I am often intrigued by the number of authors who, for various reasons, believe they can also be good editors – and market themselves as such.
Sometimes it works. More often it doesn’t. Several times, now, I’ve had manuscripts butchered during the publishing process by contract editors who, in fact, were obviously writers. One of them totally failed to ‘get’ what I was doing in one of my books and tried to totally re-write it, as if he were the author, sourcing his re-writes with stuff he’d pulled from a single other book, and sprinkling the MS with patronising comments along the way as if I were a novice in his field. (When I last looked, I had ten times the number of books published that this guy had managed, over a far longer period. Sigh…).
It happens, though. And my first port of call in such circumstance is to ask the publisher to find another editor and get the job done competently. Sometimes that happens.
The fact is that editing is a separate skill of its own, one that demands less creativity and more technical analysis than writing. Editors also have to be able to stand back and accept that the author’s voice is valid, even if it isn’t how the editor would necessarily express themselves. If the archetypes are to be believed, authors and editors are actually two different sorts of people:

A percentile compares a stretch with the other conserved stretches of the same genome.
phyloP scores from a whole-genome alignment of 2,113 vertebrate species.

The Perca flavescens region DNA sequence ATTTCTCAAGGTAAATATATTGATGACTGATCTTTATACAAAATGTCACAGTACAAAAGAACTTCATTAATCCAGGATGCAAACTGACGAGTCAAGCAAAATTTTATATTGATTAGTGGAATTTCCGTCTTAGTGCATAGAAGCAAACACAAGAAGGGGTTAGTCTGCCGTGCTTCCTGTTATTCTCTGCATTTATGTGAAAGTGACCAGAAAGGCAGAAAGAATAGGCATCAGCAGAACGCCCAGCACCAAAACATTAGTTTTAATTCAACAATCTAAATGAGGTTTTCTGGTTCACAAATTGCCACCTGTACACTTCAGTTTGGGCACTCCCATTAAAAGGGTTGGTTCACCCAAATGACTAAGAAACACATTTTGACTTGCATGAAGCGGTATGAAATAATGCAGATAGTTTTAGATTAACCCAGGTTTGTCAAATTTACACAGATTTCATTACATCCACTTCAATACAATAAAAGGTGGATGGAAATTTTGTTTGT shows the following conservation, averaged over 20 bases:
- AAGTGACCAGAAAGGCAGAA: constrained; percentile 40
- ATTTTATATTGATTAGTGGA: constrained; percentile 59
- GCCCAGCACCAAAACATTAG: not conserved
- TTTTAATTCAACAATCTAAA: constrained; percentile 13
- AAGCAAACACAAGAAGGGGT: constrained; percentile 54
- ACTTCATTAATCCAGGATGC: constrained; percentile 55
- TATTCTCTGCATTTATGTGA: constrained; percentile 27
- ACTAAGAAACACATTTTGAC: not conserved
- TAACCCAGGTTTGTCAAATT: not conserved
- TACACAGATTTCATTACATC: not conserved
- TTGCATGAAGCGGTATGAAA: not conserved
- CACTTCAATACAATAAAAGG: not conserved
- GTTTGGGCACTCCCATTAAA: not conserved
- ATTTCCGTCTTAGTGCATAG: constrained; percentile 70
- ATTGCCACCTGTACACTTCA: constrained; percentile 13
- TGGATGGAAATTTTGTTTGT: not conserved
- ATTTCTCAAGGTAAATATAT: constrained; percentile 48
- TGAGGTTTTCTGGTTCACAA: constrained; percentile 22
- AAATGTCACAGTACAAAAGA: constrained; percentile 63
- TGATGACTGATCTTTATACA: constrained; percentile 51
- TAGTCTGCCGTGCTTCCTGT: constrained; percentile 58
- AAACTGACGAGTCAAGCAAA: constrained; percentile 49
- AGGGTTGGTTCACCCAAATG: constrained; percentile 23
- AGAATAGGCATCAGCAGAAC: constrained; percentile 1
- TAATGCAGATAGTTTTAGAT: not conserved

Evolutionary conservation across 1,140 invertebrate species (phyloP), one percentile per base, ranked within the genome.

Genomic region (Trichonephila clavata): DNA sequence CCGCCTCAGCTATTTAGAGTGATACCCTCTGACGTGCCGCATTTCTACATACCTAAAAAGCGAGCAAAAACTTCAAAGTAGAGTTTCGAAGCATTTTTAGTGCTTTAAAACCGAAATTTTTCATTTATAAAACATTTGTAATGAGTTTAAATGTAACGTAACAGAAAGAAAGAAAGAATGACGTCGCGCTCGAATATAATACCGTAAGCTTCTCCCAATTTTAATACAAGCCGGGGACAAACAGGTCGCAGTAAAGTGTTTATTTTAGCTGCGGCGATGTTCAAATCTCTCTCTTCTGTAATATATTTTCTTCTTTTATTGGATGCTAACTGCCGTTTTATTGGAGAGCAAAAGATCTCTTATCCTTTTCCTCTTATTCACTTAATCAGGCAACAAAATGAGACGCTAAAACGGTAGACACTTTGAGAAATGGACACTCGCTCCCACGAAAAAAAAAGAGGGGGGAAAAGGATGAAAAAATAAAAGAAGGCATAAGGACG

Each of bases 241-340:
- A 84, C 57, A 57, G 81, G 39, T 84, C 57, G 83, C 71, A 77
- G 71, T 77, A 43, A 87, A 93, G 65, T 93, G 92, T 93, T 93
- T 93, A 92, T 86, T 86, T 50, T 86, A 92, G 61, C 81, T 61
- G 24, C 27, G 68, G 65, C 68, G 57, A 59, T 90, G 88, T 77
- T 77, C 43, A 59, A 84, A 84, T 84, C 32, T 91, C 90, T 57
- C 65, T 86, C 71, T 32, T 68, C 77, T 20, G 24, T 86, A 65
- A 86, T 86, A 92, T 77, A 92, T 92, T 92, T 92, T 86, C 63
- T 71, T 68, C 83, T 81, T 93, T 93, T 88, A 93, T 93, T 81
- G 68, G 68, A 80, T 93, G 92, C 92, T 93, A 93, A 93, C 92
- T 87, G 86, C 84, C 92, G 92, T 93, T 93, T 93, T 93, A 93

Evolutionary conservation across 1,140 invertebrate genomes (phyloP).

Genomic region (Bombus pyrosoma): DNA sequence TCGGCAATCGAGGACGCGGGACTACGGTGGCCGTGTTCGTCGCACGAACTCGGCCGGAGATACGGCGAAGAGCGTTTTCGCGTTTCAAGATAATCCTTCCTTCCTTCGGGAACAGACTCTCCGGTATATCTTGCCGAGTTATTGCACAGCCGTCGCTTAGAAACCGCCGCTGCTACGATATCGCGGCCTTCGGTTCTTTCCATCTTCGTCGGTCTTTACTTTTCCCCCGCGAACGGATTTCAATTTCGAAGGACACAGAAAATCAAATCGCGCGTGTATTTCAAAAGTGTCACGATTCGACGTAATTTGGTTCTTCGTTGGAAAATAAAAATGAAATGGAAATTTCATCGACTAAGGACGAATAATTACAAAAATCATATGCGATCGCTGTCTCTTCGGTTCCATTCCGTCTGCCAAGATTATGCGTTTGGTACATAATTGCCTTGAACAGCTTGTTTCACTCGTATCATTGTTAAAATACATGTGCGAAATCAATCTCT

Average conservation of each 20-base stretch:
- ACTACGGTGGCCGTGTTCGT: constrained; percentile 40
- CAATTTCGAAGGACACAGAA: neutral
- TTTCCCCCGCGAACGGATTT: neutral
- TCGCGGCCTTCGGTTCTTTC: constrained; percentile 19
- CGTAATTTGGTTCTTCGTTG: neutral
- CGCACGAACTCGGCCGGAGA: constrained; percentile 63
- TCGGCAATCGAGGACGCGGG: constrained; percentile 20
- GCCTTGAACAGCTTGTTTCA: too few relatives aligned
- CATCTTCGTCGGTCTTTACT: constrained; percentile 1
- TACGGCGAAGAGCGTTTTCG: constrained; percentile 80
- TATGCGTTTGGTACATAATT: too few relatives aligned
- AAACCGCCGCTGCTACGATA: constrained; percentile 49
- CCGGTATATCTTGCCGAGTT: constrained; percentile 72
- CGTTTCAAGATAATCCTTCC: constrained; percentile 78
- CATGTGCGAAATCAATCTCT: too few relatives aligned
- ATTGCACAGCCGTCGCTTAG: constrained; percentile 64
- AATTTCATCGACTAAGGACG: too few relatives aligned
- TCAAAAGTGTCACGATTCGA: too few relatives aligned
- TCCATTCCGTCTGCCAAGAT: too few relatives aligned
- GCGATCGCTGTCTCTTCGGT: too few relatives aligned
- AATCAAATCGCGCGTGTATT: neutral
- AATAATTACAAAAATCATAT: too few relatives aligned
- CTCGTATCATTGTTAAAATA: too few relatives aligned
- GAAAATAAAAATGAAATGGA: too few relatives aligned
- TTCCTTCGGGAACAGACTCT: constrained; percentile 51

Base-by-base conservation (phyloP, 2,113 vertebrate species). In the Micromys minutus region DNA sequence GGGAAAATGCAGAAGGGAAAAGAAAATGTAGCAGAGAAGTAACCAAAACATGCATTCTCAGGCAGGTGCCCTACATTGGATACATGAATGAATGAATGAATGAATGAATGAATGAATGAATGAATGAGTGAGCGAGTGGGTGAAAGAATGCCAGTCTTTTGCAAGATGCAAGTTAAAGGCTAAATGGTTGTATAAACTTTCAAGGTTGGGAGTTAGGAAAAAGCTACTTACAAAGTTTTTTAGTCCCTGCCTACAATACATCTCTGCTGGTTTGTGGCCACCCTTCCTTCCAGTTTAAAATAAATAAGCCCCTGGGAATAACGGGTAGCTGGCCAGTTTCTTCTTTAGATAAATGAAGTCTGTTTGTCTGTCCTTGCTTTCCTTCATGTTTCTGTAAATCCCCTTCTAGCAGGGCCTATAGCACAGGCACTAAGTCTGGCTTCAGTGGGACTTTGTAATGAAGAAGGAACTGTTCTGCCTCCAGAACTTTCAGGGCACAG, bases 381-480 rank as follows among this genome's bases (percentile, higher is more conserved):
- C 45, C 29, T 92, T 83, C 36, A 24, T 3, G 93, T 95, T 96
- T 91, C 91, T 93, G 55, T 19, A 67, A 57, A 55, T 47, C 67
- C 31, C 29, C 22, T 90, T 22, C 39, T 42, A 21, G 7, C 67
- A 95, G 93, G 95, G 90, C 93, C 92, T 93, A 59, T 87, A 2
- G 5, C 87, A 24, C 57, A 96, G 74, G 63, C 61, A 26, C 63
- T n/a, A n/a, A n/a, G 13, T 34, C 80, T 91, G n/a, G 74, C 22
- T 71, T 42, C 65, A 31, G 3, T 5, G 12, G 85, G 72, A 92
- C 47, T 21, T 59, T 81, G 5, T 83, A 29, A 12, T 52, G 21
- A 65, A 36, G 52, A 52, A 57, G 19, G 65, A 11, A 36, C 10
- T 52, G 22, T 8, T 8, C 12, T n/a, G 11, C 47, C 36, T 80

1. The Archetypal Editor is…
– analytical thinking
– identifies boundaries
2. The Archetypal Author is…
– has original thoughts
– identifies boundaries in order to break them
– relational/conceptual thinking
See what I mean? As I say, sometimes you’ll get an author who fills both categories. But not often. And that’s why authors really shouldn’t present themselves as editors – unless, of course, they have those ‘editorial’ analytical skills. And a red pen.
Copyright © Matthew Wright 2015